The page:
Kuala Lumpur 21 – 24 August 2006
We recently made a trip to Kuala Lumpur, combining a necessary visit to the Thai embassy for a new visa with some leisure time in the Malaysian capital. During my last visa run to Singapore I only got a single entry tourist visa, so this time I was hoping to be more lucky and get two or three entries. This would also be my first ‘real’ visit to Malaysia, as previously I had only been at Penang’s airport and very briefly in Johor Bahru, just across the border from Singapore.
Lufthansa is one of the airlines operating on the Bangkok-Kuala Lumpur route and offers lower fares than Thai Airways and Malaysia Airlines on this onward flight from Frankfurt. Other carriers are Gulf Air, Indian Airlines and Air Asia. While Air Asia was probably cheaper, the German airline’s low fare and the fact that the flight is operated by a 747-400 instead of a 737 made it much more attractive. And I could earn some extra miles for my KrisFlyer account.
Lufthansa’s normal return fare for this flight is 5000 baht, excluding taxes and surcharges. However, for two passengers travelling together, the Bangkok office offers a special fare of 4085 baht each. But this can’t be booked online. Following their directions, I sent an email to the ticketing office in Bangkok with the passenger names and flight dates, and my credit card details. Two days later I got a call from them saying that the flights were confirmed, but I had to present myself at the city office or airport counter to sign for the payment. As we don’t live in Bangkok and it’s a two-hour drive, the advantage of a lower ticket price was minimised by the expenses for fuel and road tolls for this trip. Nowhere on Lufthansa’s website does it state that this reservation can’t be handled as a normal online booking (where you don’t have to sign for payment). I wonder what happens when someone living far away from Bangkok books these tickets?
Lufthansa has four flights per week from Bangkok to Kuala Lumpur, while the other three flights per week coming from Frankfurt continue to Ho Chi Minh City. These flights used to be operated by the A340-600 and as I haven’t flown on that type yet I was hoping to get the opportunity. Not that I am complaining about the ride on a 744 though…
Anyway, all was arranged now and we were looking forward to this short trip to yet another new city in the region. On Monday the 21st we left our house at eleven, and after a short stop for some last minute shopping, a snack and fuel we arrived at Bangkok’s Don Muang Airport at 13.30. I suddenly realised that this might be my last trip from Don Muang; if everything goes according to plan, the new Suvarnabhumi Airport should be fully operational as from September 28th. I am looking forward to its opening. It looks very nice and it is 30 minutes less to drive from our house.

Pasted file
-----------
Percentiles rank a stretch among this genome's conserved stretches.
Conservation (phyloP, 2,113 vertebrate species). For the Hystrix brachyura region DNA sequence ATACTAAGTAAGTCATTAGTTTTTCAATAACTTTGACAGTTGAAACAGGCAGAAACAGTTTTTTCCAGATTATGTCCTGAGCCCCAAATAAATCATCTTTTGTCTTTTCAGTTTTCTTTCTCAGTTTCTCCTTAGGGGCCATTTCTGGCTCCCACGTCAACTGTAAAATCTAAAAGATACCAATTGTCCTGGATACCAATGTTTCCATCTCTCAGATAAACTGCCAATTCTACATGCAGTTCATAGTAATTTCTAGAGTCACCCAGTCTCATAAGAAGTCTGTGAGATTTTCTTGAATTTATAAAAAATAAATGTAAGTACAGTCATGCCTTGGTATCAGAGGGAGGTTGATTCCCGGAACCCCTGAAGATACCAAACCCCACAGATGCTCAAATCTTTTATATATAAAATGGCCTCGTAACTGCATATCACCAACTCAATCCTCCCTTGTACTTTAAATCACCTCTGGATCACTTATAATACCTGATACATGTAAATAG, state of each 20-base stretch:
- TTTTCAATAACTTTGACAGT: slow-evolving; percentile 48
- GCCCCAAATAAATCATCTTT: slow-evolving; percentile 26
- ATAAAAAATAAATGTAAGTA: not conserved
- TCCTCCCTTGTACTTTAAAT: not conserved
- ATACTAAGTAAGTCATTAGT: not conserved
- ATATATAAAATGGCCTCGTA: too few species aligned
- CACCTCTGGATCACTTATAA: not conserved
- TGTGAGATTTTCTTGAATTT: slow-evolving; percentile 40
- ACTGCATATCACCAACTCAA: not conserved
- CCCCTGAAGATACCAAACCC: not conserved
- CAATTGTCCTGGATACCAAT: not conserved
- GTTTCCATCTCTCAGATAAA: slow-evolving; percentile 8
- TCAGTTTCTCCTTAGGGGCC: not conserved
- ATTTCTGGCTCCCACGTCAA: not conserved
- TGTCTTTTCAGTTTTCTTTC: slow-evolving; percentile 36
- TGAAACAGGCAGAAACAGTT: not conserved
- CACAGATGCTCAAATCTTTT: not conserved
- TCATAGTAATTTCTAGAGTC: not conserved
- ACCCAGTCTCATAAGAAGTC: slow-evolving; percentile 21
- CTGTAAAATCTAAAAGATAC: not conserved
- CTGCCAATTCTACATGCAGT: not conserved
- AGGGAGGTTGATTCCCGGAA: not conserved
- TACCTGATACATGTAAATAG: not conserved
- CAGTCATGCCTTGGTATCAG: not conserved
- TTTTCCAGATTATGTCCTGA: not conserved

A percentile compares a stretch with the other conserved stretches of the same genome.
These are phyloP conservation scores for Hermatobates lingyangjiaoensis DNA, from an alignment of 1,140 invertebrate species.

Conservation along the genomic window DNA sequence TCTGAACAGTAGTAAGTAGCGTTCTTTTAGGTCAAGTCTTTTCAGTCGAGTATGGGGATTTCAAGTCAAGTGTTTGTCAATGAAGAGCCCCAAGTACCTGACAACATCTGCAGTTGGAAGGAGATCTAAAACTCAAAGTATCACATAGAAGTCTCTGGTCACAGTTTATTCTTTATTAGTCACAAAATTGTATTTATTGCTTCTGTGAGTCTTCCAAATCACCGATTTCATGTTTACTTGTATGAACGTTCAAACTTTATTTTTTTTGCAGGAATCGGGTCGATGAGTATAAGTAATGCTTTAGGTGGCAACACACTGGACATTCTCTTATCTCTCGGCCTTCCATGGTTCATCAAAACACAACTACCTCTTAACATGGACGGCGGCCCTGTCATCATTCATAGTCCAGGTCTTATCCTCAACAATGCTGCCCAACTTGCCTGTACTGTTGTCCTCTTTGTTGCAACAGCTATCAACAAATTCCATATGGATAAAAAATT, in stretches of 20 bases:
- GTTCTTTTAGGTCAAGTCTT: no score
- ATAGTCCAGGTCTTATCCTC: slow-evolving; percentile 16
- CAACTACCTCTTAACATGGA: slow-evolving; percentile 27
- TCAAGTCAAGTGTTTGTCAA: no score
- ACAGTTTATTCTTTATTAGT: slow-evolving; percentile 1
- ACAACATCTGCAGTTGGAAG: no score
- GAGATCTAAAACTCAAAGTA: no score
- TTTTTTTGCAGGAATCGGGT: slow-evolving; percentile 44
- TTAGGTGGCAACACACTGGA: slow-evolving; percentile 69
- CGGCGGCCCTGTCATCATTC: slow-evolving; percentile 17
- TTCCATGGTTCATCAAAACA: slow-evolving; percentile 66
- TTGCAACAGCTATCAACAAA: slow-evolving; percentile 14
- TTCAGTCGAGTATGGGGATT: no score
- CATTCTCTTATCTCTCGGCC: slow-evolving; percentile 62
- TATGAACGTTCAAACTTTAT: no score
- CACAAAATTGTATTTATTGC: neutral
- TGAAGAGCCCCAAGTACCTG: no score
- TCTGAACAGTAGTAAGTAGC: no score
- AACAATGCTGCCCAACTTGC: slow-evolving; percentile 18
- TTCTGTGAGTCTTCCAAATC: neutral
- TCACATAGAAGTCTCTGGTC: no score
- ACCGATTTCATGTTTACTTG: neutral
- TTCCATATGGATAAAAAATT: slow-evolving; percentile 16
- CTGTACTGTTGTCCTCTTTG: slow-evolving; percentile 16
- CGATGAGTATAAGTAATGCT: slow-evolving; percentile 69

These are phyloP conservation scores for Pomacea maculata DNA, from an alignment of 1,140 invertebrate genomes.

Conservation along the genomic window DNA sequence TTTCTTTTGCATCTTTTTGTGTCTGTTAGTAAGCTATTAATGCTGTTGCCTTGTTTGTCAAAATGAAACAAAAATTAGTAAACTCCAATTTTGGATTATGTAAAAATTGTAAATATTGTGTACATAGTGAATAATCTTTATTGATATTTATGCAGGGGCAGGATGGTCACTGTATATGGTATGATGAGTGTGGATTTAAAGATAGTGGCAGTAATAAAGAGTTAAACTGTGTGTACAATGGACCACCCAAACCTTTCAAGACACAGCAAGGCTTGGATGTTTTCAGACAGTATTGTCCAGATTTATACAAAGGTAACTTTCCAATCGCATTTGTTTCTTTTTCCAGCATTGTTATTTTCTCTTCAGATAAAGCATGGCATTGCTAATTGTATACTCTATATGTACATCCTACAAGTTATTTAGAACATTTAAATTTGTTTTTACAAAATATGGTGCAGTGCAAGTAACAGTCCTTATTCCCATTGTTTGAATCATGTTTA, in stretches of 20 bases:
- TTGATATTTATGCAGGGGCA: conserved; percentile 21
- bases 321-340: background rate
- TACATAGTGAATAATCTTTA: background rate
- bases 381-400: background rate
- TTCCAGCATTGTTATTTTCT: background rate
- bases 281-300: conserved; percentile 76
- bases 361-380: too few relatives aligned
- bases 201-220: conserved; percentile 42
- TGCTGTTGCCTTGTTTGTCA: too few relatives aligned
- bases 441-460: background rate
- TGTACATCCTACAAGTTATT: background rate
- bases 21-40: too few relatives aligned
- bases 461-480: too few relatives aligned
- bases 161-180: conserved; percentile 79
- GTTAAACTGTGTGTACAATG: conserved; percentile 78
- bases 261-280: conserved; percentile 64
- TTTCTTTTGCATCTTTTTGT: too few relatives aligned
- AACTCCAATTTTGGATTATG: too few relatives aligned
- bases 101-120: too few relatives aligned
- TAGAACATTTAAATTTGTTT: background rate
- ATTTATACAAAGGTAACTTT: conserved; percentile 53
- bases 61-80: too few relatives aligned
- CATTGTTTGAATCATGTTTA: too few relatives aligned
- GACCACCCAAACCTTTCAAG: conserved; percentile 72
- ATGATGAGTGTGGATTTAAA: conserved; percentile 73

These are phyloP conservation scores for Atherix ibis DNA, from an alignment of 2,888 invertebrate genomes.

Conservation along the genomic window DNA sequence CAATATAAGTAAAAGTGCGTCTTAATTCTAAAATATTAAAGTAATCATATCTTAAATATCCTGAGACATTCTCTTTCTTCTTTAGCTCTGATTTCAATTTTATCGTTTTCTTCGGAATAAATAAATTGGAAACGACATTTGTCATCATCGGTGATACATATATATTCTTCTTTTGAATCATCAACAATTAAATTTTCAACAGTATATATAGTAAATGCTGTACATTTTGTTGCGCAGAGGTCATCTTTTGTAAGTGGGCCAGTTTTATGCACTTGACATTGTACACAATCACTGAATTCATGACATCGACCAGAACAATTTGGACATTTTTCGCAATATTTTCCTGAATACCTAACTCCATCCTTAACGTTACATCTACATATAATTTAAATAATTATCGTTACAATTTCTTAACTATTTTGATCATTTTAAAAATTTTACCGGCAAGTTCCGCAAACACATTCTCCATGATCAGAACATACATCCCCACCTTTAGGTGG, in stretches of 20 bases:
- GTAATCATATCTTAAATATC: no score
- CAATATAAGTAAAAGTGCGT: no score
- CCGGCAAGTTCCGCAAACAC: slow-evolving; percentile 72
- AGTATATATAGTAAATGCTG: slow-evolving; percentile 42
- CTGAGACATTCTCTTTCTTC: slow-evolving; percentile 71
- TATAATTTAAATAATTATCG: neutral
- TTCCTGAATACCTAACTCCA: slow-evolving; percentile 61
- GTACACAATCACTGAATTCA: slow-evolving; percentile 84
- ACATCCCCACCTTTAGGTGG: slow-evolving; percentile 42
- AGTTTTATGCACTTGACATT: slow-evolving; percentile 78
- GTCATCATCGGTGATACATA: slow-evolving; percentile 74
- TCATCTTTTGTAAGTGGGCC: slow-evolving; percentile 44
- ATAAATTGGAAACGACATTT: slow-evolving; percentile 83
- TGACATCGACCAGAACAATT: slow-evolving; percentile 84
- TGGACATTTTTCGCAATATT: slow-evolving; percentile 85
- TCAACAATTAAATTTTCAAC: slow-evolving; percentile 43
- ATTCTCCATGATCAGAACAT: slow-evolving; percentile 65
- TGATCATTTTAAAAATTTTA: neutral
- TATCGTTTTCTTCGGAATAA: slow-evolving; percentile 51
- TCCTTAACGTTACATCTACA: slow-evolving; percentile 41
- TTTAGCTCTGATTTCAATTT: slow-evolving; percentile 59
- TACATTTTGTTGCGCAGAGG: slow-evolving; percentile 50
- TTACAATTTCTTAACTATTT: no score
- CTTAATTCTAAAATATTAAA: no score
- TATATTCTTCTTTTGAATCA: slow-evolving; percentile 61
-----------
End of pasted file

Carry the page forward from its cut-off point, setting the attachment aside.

We proceeded to the Lufthansa check-in counters, where we received the boarding passes in a couple of minutes. Economy class was only half full and we got seats 41 H and K: one window, one aisle, while the middle seat was blocked.
Then it was on to pay the airport tax, through immigration and some shopping before walking to our gate number 55. The gate opposite ours was for Finnair’s flight to Singapore. The MD-11 looked very worn out, with the paint peeling off from the top half of the fuselage, including the letters from ‘Finnair’. Not very good advertising, in my opinion.
The aircraft still has a football nose. Time to take it off maybe?
21 AUG 06 – Flight LH782 BKK-KUL
Boeing 747-400 D-ABTC
1505 - 1805
Our flight boarded in time and we settled down in our seats for the two hour flight. Lufthansa has no PTV’s, which is a shame and would be a main reason not to choose them for a long-haul flight. But it of course didn’t matter for this short hop. The cabin was very hot and only started to cool down after the engines were started and the aircraft pushed back. We taxied to runway 21R and were quickly airborne.
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Downtown Bangkok as seen climbing out after take-off from RWY 21R
The cabin crew was not too friendly on this flight. Despite greeting them with ‘Gutentag’, almost none of them acknowledged it, let alone replied. Also during the flight they didn’t seem to be able to be a bit more enthusiastic. The only stewardess that seemed to enjoy working was the Thai one.
Upon reaching our cruising altitude of 41,000 feet, lunch was served. Or actually more a snack. It consisted of a box with a little bread roll with a slice of cheese and cold chicken, a banana cake, dried mango, potato salad and water. I had an orange juice as well. This meal was very meagre compared to what you would get on a two hour flight with Thai Airways, Malaysia Airlines or Singapore Airlines. My partner was right by saying that the potato salad wasn’t as it should be – the potato was raw. Not only is it almost non-edible, it can be dangerous as well. We reported this to the purser, she concluded the same herself and said she would write a report on it. I happen to know the operations manager of LSG Skychefs in Bangkok, so I will send him an email too.
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During the flight, the screens attached to the ceiling throughout the cabin first showed news, followed by some Disney cartoons. During descent the in-flight information on speed, altitude etc. was showed. The descent was steep and fast, using the speed brakes continuously from 20,000 feet till final approach. We flew a left downwind and approached Kuala Lumpur International Airport (KLIA) from the south.
During approach, I was astonished to witness a serious safety breach. A woman at the other side of the plane, in row 40, was lying flat over the three seats all the way till after touchdown. She had no seatbelt on, and her blind was down. I don’t know whether the flight attendant had told her to sit up and fasten her seat belt during the cabin preparation or not. This woman only woke up after touchdown. In any case, this was a clear case of a non-secured cabin…